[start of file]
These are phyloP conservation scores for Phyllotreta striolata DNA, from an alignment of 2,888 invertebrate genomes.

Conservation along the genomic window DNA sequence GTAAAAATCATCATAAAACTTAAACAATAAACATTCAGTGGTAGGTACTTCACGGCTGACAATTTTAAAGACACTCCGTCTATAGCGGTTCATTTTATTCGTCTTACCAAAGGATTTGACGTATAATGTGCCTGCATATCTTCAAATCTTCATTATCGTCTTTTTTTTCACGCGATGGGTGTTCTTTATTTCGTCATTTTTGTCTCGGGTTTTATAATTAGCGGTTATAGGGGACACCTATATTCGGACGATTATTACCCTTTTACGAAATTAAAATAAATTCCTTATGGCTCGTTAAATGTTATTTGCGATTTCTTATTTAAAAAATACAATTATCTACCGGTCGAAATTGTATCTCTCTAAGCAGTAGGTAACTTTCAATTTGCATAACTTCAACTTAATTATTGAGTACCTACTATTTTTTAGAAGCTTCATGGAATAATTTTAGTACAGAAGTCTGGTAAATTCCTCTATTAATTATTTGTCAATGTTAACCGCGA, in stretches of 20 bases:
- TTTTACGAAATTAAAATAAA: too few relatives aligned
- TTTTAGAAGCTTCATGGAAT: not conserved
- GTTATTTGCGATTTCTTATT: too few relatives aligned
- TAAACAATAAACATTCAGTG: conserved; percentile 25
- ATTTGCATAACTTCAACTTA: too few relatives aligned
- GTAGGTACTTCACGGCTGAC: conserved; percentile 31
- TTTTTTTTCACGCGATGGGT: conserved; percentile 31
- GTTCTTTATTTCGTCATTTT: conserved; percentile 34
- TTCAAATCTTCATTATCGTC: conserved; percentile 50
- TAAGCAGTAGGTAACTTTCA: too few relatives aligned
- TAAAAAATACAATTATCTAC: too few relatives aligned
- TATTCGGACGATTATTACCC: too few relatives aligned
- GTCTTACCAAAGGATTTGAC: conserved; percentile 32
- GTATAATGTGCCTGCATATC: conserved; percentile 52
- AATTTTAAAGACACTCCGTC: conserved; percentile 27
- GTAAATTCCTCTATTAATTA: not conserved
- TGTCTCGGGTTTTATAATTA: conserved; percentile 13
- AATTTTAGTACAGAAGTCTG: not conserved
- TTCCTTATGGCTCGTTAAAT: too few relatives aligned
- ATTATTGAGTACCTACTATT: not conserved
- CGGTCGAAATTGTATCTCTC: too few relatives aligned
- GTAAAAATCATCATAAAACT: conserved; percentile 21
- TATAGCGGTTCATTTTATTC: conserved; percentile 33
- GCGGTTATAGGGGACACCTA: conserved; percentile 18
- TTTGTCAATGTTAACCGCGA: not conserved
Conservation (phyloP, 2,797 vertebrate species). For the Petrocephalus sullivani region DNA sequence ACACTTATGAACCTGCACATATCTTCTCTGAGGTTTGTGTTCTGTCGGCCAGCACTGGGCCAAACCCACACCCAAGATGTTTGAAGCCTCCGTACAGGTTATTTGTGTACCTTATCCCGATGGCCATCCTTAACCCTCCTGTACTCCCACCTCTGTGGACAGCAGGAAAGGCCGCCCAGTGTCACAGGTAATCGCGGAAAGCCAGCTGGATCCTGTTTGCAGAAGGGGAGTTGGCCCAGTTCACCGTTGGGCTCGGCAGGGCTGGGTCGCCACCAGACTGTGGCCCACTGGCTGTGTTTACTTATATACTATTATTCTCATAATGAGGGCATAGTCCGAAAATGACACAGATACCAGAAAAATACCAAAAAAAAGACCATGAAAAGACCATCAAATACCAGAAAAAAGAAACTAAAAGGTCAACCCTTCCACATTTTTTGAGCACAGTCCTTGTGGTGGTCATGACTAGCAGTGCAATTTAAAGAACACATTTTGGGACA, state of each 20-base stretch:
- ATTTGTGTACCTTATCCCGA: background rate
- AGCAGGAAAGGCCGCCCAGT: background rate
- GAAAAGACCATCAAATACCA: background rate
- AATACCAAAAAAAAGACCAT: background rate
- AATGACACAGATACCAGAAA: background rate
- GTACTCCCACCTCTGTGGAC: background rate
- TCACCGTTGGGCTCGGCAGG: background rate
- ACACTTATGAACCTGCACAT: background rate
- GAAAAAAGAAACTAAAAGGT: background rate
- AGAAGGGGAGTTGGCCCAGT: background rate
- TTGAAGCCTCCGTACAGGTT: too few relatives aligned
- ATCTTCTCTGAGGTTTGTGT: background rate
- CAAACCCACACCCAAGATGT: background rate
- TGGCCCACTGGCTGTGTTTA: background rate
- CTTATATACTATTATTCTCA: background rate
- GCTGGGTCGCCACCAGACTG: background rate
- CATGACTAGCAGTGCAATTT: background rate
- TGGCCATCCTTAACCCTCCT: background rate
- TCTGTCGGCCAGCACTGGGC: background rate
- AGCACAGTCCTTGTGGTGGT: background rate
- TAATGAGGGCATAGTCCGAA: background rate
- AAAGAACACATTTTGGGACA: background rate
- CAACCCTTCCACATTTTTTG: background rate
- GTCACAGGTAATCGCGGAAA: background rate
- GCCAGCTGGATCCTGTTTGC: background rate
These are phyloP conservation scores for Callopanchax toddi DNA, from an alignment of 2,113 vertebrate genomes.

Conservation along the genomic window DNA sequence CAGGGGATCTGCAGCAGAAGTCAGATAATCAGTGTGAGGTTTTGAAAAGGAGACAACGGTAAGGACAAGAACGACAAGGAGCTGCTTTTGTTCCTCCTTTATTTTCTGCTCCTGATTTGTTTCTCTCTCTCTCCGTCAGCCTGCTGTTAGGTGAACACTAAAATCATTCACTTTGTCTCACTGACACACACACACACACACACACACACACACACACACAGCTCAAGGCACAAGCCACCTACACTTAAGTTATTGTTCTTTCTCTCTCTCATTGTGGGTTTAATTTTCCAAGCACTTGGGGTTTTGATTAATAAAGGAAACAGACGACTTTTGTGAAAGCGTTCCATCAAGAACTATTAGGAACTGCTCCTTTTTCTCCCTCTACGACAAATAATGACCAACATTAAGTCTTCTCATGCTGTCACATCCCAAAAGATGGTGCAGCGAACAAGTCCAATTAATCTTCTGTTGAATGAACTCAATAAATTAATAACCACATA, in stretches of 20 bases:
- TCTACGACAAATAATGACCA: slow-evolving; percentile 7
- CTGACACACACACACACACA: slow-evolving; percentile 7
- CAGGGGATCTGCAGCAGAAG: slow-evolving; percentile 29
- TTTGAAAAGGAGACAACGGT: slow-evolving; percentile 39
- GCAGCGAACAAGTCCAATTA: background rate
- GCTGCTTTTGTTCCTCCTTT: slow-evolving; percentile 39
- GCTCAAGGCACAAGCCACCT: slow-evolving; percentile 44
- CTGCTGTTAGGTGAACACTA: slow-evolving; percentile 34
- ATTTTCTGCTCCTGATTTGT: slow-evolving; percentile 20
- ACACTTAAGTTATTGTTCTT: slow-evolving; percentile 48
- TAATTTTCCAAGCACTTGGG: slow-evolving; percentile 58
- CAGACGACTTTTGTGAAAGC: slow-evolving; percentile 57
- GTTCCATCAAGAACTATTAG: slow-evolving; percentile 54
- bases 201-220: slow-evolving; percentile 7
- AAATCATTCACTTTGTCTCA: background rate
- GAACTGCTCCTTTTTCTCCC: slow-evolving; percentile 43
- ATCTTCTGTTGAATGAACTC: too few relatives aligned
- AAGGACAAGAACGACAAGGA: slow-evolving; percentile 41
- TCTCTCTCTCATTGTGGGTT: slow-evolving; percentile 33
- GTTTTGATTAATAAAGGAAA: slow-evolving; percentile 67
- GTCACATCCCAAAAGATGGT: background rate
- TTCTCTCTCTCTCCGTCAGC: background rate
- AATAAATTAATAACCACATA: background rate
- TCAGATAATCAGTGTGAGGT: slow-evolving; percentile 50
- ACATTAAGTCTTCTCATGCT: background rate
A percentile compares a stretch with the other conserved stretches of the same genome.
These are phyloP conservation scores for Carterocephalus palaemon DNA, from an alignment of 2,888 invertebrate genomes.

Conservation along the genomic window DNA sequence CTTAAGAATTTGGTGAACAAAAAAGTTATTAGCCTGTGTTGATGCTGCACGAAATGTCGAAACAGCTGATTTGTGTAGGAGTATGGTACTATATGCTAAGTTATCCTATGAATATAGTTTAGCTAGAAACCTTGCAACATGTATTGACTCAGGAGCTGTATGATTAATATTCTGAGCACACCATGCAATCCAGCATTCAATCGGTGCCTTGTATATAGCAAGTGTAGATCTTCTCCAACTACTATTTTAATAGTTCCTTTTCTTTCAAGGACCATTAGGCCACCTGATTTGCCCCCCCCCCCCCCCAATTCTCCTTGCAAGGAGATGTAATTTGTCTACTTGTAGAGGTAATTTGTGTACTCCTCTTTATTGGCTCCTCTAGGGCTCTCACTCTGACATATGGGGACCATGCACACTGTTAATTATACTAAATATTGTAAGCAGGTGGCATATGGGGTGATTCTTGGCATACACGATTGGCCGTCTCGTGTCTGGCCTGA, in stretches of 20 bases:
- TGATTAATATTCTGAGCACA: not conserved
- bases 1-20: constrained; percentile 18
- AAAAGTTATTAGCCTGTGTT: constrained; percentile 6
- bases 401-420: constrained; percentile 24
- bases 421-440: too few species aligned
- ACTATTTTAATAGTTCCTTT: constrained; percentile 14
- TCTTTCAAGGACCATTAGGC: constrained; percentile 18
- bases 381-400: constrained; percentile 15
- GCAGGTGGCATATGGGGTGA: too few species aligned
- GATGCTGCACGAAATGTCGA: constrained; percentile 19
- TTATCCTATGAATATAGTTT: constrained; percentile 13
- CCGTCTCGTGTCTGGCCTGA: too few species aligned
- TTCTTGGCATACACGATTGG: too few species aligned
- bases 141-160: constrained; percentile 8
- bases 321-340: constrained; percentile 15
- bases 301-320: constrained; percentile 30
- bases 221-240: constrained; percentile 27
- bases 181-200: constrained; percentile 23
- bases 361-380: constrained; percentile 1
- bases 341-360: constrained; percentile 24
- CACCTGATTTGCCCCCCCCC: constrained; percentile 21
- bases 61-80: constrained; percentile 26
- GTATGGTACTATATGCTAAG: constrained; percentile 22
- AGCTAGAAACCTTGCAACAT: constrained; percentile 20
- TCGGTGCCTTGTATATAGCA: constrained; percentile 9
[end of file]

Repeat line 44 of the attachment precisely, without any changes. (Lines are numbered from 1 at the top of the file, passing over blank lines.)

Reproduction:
- GCTGGGTCGCCACCAGACTG: background rate